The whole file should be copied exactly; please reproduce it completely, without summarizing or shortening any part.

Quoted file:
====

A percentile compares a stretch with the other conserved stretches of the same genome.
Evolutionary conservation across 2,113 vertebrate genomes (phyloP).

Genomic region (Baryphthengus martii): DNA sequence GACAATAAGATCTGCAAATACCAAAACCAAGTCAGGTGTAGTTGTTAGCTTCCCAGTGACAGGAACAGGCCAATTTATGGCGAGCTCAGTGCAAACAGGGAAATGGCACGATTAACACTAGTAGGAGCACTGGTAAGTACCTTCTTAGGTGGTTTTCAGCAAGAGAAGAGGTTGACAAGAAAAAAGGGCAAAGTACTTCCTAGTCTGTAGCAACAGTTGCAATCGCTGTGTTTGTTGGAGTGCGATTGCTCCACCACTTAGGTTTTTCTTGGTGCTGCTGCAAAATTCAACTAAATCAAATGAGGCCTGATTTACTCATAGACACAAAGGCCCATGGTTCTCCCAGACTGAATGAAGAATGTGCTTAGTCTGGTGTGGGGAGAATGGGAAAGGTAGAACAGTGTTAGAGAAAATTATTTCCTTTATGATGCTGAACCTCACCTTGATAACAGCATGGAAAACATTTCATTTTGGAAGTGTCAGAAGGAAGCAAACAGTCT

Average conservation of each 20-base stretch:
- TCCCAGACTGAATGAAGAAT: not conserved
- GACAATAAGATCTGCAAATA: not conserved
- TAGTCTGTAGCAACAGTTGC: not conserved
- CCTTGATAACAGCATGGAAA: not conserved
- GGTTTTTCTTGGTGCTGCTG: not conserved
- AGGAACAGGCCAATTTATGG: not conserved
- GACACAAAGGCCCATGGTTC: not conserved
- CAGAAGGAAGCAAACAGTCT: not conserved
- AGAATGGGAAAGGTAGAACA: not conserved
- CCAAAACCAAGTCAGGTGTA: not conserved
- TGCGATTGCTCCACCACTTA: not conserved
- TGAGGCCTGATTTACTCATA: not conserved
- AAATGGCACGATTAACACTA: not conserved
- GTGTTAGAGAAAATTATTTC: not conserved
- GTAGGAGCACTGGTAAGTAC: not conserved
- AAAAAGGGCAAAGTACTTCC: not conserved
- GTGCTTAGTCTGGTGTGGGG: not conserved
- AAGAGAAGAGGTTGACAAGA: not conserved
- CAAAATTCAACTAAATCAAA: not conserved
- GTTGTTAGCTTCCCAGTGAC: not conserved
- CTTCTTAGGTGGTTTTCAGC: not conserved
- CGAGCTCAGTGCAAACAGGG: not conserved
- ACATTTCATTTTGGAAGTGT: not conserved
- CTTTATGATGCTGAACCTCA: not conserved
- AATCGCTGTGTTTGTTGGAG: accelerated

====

A percentile compares a stretch with the other conserved stretches of the same genome.
Evolutionary conservation across 2,113 vertebrate genomes (phyloP).

Genomic region (Baryphthengus martii): DNA sequence GACAATAAGATCTGCAAATACCAAAACCAAGTCAGGTGTAGTTGTTAGCTTCCCAGTGACAGGAACAGGCCAATTTATGGCGAGCTCAGTGCAAACAGGGAAATGGCACGATTAACACTAGTAGGAGCACTGGTAAGTACCTTCTTAGGTGGTTTTCAGCAAGAGAAGAGGTTGACAAGAAAAAAGGGCAAAGTACTTCCTAGTCTGTAGCAACAGTTGCAATCGCTGTGTTTGTTGGAGTGCGATTGCTCCACCACTTAGGTTTTTCTTGGTGCTGCTGCAAAATTCAACTAAATCAAATGAGGCCTGATTTACTCATAGACACAAAGGCCCATGGTTCTCCCAGACTGAATGAAGAATGTGCTTAGTCTGGTGTGGGGAGAATGGGAAAGGTAGAACAGTGTTAGAGAAAATTATTTCCTTTATGATGCTGAACCTCACCTTGATAACAGCATGGAAAACATTTCATTTTGGAAGTGTCAGAAGGAAGCAAACAGTCT

Average conservation of each 20-base stretch:
- TCCCAGACTGAATGAAGAAT: not conserved
- GACAATAAGATCTGCAAATA: not conserved
- TAGTCTGTAGCAACAGTTGC: not conserved
- CCTTGATAACAGCATGGAAA: not conserved
- GGTTTTTCTTGGTGCTGCTG: not conserved
- AGGAACAGGCCAATTTATGG: not conserved
- GACACAAAGGCCCATGGTTC: not conserved
- CAGAAGGAAGCAAACAGTCT: not conserved
- AGAATGGGAAAGGTAGAACA: not conserved
- CCAAAACCAAGTCAGGTGTA: not conserved
- TGCGATTGCTCCACCACTTA: not conserved
- TGAGGCCTGATTTACTCATA: not conserved
- AAATGGCACGATTAACACTA: not conserved
- GTGTTAGAGAAAATTATTTC: not conserved
- GTAGGAGCACTGGTAAGTAC: not conserved
- AAAAAGGGCAAAGTACTTCC: not conserved
- GTGCTTAGTCTGGTGTGGGG: not conserved
- AAGAGAAGAGGTTGACAAGA: not conserved
- CAAAATTCAACTAAATCAAA: not conserved
- GTTGTTAGCTTCCCAGTGAC: not conserved
- CTTCTTAGGTGGTTTTCAGC: not conserved
- CGAGCTCAGTGCAAACAGGG: not conserved
- ACATTTCATTTTGGAAGTGT: not conserved
- CTTTATGATGCTGAACCTCA: not conserved
- AATCGCTGTGTTTGTTGGAG: accelerated